Hiring great software developers is tough enough as it is, but many people make it even harder by interviewing a potential candidate in the same way they’d interview a robot, with the majority of questions focused on gauging technical capabilities and programming acumen. The common assumption is that if the candidate has the competence and the experience to do the job, once hired she or he will do nothing but the best work they possibly can and soon magical code will rain down from the sky in a blissful parade of zeros and ones.
But when assembling world class software development teams, we’ve found one factor that matters WAY more than technical specs alone and has the highest correlation to your team’s success: personal motivation. If the engineering candidate is self-motivated and eager to learn, they will win in any job you throw at them, and they will find a way around (or through) the inevitable brick walls we all occasionally run into.
So when interviewing software developers, the real key is to uncover the candidate’s motivation. It’s a fallacy –or hubris—to think that you or your company can create or significantly change a candidate’s motivation; this is an internal motor that is hard to access and re-wire. But if you can really drill down and understand what intrinsically motivates a candidate, you will be able to decide if you can offer the culture or rewards that will motivate your future employee and align his or her goals with that of the company.
There are five main types of core motivations when it comes to software developers:
- Team – they want to be part of something bigger.
- Challenge – they want their work to continuously get harder and more complex over time.
- Responsibility – they want a wide range of duties (such as managing people or managing projects) and want their purview to increase each year.
- Compensation – they want to make as much money as possible.
- Stability – they want to preserve the status quo.
So which motivation types are best when hiring great engineers?
Our experience strongly suggests that you should be maniacally focused on the first three motivation types.
The team-oriented engineers usually end up being folks who will stick with you no matter what. The key for them is that they are always surrounded by other people they like and respect (“A” players like to work with other “A” players).
Those engineers who are motivated by challenge and responsibility are often best for early-stage startups or companies looking to reinvent themselves or their category. But you have to make sure that your company or your mandate keeps growing –and thus adds increasing complexity—in order to keep them happy and retained.
The software developers who are driven by stability are usually predictable work horses, which makes them a good choice for teams that are already formed and where a solid roadmap and execution plan is in place. But in general they will fail to move the needle on innovation or step up in a crisis and will quit if you or your team is slightly disorganized and/or the work routine is variable.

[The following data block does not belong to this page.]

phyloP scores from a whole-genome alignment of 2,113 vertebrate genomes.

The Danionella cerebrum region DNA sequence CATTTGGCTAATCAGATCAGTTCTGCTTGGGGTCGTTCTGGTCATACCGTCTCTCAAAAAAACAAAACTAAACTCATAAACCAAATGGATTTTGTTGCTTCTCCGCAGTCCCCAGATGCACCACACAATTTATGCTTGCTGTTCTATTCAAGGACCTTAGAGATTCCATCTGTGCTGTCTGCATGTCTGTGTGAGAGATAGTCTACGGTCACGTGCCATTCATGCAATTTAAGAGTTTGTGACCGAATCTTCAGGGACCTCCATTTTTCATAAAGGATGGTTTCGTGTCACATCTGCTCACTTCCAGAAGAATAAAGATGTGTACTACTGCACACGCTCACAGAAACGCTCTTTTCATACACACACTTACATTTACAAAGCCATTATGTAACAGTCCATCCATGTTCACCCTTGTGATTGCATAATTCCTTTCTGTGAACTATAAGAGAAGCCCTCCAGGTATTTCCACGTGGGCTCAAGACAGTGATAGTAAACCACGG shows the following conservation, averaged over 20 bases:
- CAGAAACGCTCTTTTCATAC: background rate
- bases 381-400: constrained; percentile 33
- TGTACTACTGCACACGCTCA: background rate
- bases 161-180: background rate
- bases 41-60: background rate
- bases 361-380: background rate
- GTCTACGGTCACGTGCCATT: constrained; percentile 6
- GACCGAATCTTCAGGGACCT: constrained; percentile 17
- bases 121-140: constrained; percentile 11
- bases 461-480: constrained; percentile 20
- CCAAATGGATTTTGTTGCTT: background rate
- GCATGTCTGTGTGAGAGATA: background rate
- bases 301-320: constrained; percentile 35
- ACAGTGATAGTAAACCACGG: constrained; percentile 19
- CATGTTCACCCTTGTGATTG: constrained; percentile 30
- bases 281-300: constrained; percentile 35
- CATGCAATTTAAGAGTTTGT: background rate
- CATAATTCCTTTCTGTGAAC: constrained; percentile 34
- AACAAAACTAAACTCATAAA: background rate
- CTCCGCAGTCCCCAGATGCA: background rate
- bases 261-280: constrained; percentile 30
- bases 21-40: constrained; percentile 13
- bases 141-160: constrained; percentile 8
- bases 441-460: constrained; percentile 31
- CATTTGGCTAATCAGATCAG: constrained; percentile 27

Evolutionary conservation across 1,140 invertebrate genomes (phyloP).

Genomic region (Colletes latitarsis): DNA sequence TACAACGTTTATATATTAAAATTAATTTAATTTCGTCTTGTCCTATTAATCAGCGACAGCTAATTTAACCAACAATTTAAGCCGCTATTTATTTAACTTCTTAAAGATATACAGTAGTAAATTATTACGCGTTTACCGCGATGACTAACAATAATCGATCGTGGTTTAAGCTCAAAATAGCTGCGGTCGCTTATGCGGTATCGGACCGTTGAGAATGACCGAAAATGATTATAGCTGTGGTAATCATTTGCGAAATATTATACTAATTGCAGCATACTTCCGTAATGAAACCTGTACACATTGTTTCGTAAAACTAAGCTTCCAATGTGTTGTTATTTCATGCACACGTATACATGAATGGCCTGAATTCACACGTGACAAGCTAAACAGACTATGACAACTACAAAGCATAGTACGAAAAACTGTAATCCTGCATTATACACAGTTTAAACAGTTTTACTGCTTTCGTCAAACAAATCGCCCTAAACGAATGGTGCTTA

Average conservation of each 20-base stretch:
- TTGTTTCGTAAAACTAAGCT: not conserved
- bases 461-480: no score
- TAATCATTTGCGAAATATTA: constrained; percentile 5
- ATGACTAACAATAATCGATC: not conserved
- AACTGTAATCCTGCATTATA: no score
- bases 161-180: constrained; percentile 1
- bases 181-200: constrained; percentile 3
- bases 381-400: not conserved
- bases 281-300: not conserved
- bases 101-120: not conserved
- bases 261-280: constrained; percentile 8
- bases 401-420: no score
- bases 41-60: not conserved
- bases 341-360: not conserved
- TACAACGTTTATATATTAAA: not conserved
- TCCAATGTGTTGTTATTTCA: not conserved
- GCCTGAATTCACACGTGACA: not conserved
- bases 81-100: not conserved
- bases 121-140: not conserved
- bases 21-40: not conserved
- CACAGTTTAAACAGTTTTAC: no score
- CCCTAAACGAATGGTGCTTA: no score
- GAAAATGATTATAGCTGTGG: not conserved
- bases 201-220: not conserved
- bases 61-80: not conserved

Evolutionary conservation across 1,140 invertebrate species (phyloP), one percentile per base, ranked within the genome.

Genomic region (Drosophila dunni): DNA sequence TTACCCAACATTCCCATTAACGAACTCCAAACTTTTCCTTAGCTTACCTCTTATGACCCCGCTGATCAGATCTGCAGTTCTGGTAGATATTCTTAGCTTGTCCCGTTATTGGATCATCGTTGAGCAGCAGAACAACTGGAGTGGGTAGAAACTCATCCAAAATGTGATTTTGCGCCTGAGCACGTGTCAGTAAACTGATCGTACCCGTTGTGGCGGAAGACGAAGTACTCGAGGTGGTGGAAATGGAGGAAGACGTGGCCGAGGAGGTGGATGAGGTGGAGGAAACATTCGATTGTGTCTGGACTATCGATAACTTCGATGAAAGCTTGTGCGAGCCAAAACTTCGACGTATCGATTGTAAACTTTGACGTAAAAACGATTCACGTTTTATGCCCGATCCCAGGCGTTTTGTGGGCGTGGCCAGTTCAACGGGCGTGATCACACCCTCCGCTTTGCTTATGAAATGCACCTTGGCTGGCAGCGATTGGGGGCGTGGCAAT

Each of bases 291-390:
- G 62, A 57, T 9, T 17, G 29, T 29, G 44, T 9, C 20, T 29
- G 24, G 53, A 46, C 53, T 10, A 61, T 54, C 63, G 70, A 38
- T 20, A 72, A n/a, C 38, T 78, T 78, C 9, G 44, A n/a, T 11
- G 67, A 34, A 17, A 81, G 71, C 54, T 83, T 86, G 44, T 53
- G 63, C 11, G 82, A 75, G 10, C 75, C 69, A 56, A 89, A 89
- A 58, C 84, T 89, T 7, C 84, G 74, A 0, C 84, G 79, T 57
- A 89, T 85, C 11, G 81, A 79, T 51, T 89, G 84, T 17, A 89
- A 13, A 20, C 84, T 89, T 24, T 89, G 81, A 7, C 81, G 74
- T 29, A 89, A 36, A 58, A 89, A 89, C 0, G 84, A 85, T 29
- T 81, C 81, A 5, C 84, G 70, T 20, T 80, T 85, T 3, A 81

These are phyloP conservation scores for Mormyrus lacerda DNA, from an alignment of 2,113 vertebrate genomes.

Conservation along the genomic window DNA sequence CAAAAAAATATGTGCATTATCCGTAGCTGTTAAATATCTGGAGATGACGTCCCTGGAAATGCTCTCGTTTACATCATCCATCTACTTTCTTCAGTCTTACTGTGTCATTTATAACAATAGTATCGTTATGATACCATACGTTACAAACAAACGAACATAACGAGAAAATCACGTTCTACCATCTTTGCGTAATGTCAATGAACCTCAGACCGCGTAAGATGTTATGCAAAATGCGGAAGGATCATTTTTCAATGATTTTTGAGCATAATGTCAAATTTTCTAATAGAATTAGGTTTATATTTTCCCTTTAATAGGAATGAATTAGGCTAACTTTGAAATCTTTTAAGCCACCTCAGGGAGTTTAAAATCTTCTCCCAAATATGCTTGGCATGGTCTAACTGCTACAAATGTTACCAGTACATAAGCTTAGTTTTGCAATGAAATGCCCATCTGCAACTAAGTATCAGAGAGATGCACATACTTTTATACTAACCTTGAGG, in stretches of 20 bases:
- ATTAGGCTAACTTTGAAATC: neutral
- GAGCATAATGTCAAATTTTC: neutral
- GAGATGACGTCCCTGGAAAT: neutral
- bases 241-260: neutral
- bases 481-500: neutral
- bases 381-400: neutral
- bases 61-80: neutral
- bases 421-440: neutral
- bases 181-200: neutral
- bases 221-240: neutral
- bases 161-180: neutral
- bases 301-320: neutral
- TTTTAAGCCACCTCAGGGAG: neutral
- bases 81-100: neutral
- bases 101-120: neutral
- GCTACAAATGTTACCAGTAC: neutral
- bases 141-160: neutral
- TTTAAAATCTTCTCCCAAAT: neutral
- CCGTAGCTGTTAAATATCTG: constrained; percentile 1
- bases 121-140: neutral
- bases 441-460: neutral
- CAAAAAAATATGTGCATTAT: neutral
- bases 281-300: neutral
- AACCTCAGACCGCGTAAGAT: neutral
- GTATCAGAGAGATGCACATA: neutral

The compensation chasers are the hardest to hire and retain, though they are also the easiest to spot since you can usually identify these cats by the questions they ask. Of course, paying engineers a competitive wage is important, but if the almighty dollar is their primary motivation they will lean towards making product decisions that are best for them and not always what’s best for the company. Whenever we hired this type of engineer in the past, it was usually because they had a very special or unique skill set that we needed now, but we knew they would leave as soon as the next highest bidder came along—and they always did.
So what questions can you use to discover a developer’s true motivation?
We found that these four questions are best at unlocking the psychology of an engineering candidate:
- Why did you take your three most recent jobs?Most people ask candidates about their previous work experience. But this isn’t very insightful since it allows the candidate to craft their own narrative and fails to get to the reasons behind their decision making. By asking the question above instead you will be able to spot motivational patterns with the candidate.
- What are the gaps you are experiencing in your current job that is making you want to leave? This is a great reflection of what the developer is thinking now – and what are the main pain points they are running from. This will allow you to decide if the pain points are positive (“it’s not challenging enough”) or negative (“the company missed our targets and they stiffed us on our bonus”).
- Where are you going?This is intentionally a very open-ended question that is left for the candidate to interpret. If they answer with mostly short term goals, you know that the candidate may not be fully committed to the team. If they respond with mainly long term goals, you should then probe what their expectations are for advancement (and are these unrealistic or not).
- Why are you specifically interested in our opportunity and how do you think you will fit in with what we are trying to achieve here?With this question you are looking to see how the candidate reconciles the proposed position with their stated goals from the previous question. And if the candidate struggles to articulate how he or she can contribute, that’s usually a good predictor of whether they will be able to make a meaningful impact within your development team.
Remember: though software developers aren’t robots, you still need to find their power source. Hopefully these questions will get you a few steps closer to the truth!
[Need help hiring great software developers? We’re always an email (firstname.lastname@example.org) or phone call (310-699-6884) away!]